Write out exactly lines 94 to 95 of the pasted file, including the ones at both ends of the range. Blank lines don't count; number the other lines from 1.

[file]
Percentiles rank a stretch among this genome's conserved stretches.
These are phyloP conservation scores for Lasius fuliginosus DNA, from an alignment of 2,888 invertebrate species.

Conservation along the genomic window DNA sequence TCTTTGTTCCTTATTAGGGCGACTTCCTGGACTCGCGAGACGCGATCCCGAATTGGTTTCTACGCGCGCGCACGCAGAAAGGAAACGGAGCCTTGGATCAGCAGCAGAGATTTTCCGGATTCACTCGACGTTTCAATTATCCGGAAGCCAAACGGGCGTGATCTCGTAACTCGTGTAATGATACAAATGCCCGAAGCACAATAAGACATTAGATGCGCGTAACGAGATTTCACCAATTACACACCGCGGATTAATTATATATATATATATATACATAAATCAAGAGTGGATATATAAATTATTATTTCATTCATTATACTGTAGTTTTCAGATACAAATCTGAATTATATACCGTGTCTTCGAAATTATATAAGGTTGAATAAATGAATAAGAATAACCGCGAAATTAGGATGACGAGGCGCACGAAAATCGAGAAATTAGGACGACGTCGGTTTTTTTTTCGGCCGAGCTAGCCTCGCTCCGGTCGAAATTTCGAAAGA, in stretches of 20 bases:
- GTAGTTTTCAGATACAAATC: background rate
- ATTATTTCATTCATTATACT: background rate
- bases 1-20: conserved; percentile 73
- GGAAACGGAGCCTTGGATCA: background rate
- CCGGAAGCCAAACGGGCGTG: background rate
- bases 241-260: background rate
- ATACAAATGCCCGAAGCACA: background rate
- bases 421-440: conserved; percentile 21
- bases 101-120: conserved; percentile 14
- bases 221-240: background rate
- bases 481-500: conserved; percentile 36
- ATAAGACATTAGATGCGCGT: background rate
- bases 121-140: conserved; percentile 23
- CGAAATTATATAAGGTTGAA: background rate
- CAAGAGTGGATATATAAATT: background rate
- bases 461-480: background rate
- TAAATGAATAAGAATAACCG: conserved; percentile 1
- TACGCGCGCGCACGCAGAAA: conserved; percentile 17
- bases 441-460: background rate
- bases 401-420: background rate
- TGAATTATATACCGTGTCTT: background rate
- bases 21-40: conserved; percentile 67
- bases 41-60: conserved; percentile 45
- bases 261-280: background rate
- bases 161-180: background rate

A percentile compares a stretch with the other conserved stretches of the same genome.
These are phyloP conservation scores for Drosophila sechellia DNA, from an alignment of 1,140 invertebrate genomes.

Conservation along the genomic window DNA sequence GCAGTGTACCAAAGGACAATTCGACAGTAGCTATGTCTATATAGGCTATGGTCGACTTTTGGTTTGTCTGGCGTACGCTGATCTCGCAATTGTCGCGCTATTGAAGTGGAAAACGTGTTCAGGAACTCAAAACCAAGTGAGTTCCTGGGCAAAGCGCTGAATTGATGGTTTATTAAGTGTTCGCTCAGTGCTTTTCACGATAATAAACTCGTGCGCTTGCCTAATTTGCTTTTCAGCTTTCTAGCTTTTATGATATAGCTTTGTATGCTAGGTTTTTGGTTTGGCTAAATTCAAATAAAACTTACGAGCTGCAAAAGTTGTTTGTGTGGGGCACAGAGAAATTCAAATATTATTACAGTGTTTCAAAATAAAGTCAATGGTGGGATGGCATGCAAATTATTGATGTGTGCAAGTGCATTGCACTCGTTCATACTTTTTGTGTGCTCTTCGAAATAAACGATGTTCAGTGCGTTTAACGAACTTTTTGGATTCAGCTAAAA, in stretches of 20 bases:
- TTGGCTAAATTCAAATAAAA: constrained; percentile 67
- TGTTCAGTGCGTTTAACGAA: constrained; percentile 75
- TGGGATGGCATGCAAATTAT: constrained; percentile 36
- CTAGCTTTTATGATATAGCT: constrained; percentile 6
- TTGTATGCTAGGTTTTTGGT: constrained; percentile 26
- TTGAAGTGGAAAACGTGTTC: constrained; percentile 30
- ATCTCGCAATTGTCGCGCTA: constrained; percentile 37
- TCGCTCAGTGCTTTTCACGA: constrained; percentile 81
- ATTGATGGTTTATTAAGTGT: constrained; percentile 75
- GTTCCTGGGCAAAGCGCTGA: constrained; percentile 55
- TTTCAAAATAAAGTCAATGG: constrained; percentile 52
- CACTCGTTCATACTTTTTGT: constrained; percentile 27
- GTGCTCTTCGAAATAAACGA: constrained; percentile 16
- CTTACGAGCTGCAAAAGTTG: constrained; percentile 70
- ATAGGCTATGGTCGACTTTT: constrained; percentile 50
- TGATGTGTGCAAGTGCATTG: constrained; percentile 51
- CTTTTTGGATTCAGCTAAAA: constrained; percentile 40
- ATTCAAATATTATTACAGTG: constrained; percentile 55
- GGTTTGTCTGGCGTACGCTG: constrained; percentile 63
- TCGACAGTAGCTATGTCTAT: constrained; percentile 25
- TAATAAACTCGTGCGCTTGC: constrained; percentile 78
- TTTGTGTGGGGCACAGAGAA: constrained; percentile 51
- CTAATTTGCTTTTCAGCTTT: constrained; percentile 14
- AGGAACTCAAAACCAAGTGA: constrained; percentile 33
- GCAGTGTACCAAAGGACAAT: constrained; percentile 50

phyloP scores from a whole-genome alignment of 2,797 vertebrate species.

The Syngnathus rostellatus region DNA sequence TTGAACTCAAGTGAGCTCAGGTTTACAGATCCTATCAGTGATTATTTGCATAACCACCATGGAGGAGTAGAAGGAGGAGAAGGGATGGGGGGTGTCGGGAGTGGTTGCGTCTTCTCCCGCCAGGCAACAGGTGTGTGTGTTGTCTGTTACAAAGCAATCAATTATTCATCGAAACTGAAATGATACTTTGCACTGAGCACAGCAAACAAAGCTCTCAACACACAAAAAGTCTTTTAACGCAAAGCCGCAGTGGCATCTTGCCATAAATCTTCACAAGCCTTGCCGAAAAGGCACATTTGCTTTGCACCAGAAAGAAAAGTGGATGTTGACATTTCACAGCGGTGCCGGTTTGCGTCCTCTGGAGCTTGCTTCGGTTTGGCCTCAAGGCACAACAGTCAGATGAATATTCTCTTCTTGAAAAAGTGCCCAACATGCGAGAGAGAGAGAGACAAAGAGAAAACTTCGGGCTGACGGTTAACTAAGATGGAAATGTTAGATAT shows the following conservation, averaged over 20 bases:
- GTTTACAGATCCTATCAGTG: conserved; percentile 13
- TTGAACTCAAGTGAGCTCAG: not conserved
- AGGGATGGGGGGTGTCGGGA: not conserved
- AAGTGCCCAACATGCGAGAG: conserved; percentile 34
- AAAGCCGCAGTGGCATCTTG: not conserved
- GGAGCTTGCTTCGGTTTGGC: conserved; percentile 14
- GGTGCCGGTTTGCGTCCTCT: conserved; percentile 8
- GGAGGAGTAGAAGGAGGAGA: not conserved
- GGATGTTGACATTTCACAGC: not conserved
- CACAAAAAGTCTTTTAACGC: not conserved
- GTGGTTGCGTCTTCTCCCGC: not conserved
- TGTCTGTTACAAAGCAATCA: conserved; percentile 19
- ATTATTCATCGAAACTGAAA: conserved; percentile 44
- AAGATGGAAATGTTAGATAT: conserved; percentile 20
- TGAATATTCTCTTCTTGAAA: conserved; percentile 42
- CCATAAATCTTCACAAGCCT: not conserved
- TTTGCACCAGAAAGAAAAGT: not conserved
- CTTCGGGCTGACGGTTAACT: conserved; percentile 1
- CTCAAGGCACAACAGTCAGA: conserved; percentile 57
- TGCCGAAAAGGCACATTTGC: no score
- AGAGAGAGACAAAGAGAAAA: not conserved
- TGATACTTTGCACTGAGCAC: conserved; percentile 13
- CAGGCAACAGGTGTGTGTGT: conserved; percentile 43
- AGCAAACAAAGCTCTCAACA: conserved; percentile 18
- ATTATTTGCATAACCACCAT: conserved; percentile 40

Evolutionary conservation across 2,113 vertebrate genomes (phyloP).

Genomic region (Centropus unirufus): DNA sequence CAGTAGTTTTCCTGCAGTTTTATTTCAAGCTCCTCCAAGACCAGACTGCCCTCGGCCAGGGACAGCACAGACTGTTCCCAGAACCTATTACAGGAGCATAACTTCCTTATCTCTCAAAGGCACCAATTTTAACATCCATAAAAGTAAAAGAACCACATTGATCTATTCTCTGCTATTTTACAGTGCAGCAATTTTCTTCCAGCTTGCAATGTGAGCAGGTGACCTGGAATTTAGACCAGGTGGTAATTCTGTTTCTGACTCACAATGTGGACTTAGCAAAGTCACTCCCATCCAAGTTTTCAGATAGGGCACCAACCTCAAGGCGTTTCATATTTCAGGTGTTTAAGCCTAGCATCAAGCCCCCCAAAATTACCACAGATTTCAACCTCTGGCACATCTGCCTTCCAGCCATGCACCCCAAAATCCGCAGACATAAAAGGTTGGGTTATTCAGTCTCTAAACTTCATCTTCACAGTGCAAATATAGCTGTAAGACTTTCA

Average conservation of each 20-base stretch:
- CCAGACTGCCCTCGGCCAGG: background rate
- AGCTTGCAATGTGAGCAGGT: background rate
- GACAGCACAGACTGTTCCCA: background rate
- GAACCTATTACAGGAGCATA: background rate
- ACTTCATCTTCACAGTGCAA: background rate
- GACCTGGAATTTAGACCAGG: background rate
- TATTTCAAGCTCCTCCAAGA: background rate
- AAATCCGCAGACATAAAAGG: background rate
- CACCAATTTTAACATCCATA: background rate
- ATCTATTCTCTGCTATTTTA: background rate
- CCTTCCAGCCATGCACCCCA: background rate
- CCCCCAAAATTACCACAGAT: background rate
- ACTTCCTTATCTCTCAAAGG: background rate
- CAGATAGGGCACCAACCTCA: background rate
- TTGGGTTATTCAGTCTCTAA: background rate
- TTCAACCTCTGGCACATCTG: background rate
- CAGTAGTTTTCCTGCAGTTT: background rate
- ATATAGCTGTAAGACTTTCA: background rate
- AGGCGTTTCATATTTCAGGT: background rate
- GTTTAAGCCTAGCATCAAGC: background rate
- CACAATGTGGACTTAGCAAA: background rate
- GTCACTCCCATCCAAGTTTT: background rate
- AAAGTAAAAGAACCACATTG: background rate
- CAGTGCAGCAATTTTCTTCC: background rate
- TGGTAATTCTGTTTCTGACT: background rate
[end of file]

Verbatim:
- AAATCCGCAGACATAAAAGG: background rate
- CACCAATTTTAACATCCATA: background rate